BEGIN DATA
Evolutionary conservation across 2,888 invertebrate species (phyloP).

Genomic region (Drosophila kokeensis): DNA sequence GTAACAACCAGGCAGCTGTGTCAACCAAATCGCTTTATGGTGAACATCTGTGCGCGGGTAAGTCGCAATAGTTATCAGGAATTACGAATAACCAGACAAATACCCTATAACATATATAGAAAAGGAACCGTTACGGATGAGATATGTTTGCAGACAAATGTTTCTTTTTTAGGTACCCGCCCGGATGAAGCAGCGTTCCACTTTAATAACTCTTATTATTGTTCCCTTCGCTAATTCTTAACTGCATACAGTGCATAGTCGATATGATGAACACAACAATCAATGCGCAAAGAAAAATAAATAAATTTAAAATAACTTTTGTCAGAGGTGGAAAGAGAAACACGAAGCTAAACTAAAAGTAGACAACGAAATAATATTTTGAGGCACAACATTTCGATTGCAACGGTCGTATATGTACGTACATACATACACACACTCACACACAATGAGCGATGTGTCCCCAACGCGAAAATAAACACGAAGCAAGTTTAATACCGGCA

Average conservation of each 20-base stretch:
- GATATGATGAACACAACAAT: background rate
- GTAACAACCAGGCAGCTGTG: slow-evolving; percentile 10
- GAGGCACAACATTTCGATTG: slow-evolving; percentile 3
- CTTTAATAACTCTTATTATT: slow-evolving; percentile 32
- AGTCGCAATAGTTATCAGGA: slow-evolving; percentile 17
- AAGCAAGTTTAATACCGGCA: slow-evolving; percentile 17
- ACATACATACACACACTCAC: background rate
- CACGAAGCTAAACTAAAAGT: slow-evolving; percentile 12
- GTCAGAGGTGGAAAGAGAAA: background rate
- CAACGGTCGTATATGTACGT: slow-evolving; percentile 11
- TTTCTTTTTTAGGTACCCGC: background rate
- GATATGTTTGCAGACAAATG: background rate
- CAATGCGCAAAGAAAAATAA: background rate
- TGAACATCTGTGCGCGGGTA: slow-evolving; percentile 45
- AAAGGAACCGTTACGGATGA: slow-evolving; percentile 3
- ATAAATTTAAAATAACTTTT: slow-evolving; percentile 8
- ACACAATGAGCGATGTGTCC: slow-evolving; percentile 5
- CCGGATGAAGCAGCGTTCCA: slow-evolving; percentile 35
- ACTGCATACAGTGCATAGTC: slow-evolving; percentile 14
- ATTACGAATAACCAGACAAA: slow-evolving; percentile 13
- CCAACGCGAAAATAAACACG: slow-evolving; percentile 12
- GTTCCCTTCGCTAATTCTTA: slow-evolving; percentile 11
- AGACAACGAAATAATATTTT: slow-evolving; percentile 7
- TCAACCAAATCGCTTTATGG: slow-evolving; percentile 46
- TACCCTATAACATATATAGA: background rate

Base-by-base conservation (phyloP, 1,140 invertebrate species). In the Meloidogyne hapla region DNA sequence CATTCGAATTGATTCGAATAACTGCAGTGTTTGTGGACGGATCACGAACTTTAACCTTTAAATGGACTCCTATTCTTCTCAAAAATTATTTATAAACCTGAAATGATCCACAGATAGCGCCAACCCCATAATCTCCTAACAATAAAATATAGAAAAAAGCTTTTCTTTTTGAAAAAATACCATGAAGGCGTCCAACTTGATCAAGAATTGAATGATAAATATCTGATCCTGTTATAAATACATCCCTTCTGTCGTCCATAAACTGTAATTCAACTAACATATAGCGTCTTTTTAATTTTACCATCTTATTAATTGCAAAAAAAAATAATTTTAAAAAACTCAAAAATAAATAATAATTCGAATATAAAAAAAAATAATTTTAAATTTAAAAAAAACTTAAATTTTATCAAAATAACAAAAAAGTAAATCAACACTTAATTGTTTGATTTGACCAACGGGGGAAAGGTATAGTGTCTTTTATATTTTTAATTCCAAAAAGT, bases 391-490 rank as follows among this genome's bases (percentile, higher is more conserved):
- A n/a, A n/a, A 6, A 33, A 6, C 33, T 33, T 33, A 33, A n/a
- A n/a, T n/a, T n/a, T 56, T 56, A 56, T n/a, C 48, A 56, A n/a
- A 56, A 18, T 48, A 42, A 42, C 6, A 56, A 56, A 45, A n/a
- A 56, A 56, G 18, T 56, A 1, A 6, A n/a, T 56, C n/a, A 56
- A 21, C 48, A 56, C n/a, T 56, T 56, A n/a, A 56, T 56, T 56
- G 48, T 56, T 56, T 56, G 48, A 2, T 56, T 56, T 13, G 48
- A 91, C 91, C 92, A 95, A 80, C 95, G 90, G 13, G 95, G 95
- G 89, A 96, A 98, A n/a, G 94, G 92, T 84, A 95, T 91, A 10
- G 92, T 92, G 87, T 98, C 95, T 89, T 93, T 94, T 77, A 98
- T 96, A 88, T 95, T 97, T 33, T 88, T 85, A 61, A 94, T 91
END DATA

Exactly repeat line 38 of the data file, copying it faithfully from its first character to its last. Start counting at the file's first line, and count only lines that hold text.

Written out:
- G 92, T 92, G 87, T 98, C 95, T 89, T 93, T 94, T 77, A 98